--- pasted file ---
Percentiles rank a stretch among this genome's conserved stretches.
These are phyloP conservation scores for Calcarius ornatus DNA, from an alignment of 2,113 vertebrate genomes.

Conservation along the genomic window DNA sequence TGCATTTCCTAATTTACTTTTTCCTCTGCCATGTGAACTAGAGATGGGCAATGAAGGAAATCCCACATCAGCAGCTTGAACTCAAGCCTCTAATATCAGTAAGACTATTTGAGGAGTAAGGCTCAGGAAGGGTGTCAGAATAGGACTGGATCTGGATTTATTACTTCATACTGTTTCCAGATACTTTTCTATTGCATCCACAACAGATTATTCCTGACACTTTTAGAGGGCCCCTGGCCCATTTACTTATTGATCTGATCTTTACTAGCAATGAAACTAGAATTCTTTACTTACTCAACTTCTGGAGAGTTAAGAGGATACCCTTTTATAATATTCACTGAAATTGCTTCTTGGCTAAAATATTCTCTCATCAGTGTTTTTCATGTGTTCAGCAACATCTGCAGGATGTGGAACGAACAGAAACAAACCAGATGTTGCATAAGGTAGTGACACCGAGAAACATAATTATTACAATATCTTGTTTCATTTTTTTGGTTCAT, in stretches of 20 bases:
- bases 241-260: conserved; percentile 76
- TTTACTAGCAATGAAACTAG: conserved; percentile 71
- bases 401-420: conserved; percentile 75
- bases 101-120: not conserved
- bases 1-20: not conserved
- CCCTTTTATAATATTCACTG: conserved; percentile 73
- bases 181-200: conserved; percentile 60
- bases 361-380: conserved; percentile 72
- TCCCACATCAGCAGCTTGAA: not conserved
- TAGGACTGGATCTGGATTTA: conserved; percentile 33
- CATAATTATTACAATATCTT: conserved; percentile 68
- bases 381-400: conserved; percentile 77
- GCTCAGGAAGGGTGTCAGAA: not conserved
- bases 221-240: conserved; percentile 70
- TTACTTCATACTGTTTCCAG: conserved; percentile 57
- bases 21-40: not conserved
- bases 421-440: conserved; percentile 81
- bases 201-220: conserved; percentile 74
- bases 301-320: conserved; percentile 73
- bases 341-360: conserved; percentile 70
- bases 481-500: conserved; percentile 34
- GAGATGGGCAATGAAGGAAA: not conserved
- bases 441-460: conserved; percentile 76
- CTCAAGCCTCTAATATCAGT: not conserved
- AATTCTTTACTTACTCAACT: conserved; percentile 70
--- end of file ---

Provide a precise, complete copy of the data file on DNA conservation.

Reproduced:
Percentiles rank a stretch among this genome's conserved stretches.
These are phyloP conservation scores for Calcarius ornatus DNA, from an alignment of 2,113 vertebrate genomes.

Conservation along the genomic window DNA sequence TGCATTTCCTAATTTACTTTTTCCTCTGCCATGTGAACTAGAGATGGGCAATGAAGGAAATCCCACATCAGCAGCTTGAACTCAAGCCTCTAATATCAGTAAGACTATTTGAGGAGTAAGGCTCAGGAAGGGTGTCAGAATAGGACTGGATCTGGATTTATTACTTCATACTGTTTCCAGATACTTTTCTATTGCATCCACAACAGATTATTCCTGACACTTTTAGAGGGCCCCTGGCCCATTTACTTATTGATCTGATCTTTACTAGCAATGAAACTAGAATTCTTTACTTACTCAACTTCTGGAGAGTTAAGAGGATACCCTTTTATAATATTCACTGAAATTGCTTCTTGGCTAAAATATTCTCTCATCAGTGTTTTTCATGTGTTCAGCAACATCTGCAGGATGTGGAACGAACAGAAACAAACCAGATGTTGCATAAGGTAGTGACACCGAGAAACATAATTATTACAATATCTTGTTTCATTTTTTTGGTTCAT, in stretches of 20 bases:
- bases 241-260: conserved; percentile 76
- TTTACTAGCAATGAAACTAG: conserved; percentile 71
- bases 401-420: conserved; percentile 75
- bases 101-120: not conserved
- bases 1-20: not conserved
- CCCTTTTATAATATTCACTG: conserved; percentile 73
- bases 181-200: conserved; percentile 60
- bases 361-380: conserved; percentile 72
- TCCCACATCAGCAGCTTGAA: not conserved
- TAGGACTGGATCTGGATTTA: conserved; percentile 33
- CATAATTATTACAATATCTT: conserved; percentile 68
- bases 381-400: conserved; percentile 77
- GCTCAGGAAGGGTGTCAGAA: not conserved
- bases 221-240: conserved; percentile 70
- TTACTTCATACTGTTTCCAG: conserved; percentile 57
- bases 21-40: not conserved
- bases 421-440: conserved; percentile 81
- bases 201-220: conserved; percentile 74
- bases 301-320: conserved; percentile 73
- bases 341-360: conserved; percentile 70
- bases 481-500: conserved; percentile 34
- GAGATGGGCAATGAAGGAAA: not conserved
- bases 441-460: conserved; percentile 76
- CTCAAGCCTCTAATATCAGT: not conserved
- AATTCTTTACTTACTCAACT: conserved; percentile 70